03 Aug Artist of the month: Irene Raspollini
ArtCan are pleased to introduce you to our artist Irene Raspollini. After a successful Instagram Takeover, we caught up with her to discuss what inspires her, her plans and her experience on becoming a full time artist. Enjoy!
Tell us a bit about your self, your practice and what inspires you?
I am Irene Raspollini, an Italian professional painter born in Siena in 1982 and based in a small village in Tuscany, Scalvaia. I only recently became a full time artist, but I paint and draw since I can remember myself. As a self taught painter, my practice went through a long process of trial and error: I started with charcoal and gouache and then started using acrylics and watercolours, which are now my favourite materials. I remember that my biggest struggle was to find my own personal style. I was deeply inspired by many artists that I admired, and often I ended up copying them. I love great self taught artists such as Frida Kahlo and Henri Rousseau, borderline artists such as Wölfli and Seraphine de Senlis, great contemporary masters like David Hockney and the classic ones like Sandro Botticelli. Anyway, copying was nothing to be proud of and it was time for me to find my own voice. I decided to break away of all kind of influences and made my artworks as minimal as possible, using only three colours (black, white and red). I started to create my sketchy, rosy cheeked characters using pieces of found charcoal and red pigment on paper. I then slowly started to add more and more details and bright colours, which led me to my present figurative style, which is a combination of my original style but, now, has heavy pop twist too.
What are you working on at the moment?
I am currently preparing for new, upcoming shows and would really love to increase my presence at art fairs in the future. At the moment I am working towards two new projects: “The Chroma Key Project”, which is about art, augmented reality and the 80s aesthetic, and “100 Nuove Primavere (100 New Springs)”, which is all about human body grafted with twigs, succulents and flowers. Apart from these I am working on a new tile mosaic mural using a technique I learned from a master muralist in Mexico.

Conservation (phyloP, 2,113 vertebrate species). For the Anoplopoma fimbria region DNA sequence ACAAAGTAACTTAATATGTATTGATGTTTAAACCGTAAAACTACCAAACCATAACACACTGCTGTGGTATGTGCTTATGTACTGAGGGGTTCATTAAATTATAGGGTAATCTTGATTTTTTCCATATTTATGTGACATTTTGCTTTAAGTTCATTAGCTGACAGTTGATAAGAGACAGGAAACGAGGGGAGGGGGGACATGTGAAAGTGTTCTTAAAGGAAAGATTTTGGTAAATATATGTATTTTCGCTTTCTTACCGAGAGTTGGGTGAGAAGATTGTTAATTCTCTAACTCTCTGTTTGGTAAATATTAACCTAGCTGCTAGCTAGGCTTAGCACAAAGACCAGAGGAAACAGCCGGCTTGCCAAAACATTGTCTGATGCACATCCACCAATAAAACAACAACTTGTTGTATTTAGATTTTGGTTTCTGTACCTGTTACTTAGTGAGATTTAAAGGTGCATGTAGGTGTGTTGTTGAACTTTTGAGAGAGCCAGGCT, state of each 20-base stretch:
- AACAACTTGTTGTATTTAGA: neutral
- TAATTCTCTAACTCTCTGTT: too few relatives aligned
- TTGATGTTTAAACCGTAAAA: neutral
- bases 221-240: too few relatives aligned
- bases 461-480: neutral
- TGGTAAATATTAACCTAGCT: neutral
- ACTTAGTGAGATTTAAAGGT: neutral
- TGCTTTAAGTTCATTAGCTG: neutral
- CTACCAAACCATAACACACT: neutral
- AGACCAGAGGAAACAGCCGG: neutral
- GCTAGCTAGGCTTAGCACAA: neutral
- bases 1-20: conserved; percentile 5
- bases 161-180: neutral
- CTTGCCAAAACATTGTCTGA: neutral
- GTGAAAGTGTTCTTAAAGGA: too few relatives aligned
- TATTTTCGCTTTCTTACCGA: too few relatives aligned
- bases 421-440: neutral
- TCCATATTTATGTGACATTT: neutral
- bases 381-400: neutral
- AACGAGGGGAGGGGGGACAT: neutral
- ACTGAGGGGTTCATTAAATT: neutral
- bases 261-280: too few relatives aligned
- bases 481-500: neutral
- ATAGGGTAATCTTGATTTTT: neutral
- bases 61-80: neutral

You are a full-time artist, has it been an easy process? Many claim that being a full-time artist can very hard to achieve in our days.
Once I found my style, I decided to show my work and started searching for opportunities, open calls and art contests, both nationally and internationally. I joined online galleries that allowed me to connect with collectors all over the world and started to make my first sales and shows. The Italian art market is very interesting in terms of artists and sales, but it is really hard to become part of it if you’re not introduced by a critic or a gallery owner. Very often the work of self taught artists is not considered a worthy investment. Fortunately, thanks to the Internet, it is now possible to find a plethora of opportunities abroad and gain good exposure through social networks. In our days a creative person can find and approach the audience in so many different ways. As a result of my efforts, I started exhibiting abroad more and more frequently and focused on the quality of my works. After a while, I decided to leave my day job and become a full time artist and now I’m happily making my dream a reality. In general terms, the more you do, the more you get; and to everyone that still believes in the “starving artist” myth I say that making a living out of your art nowadays is absolutely feasible. It is not easy and may take years to earn enough through sales to pay your bills, but it is possible! The art market is evolving and it is a great challenge to stay up to date in such a continuously changing world. Millennials are starting to collect art and the traditional brick and mortar galleries are now facing the increasing demand of buying art online. Thanks to social media, artists are now able to connect directly with collectors all over the world and engage and collaborate with other artists, regardless where they are based. The Internet offers so many different, unique and exciting platforms, where one can find great opportunities for connections and collaborations!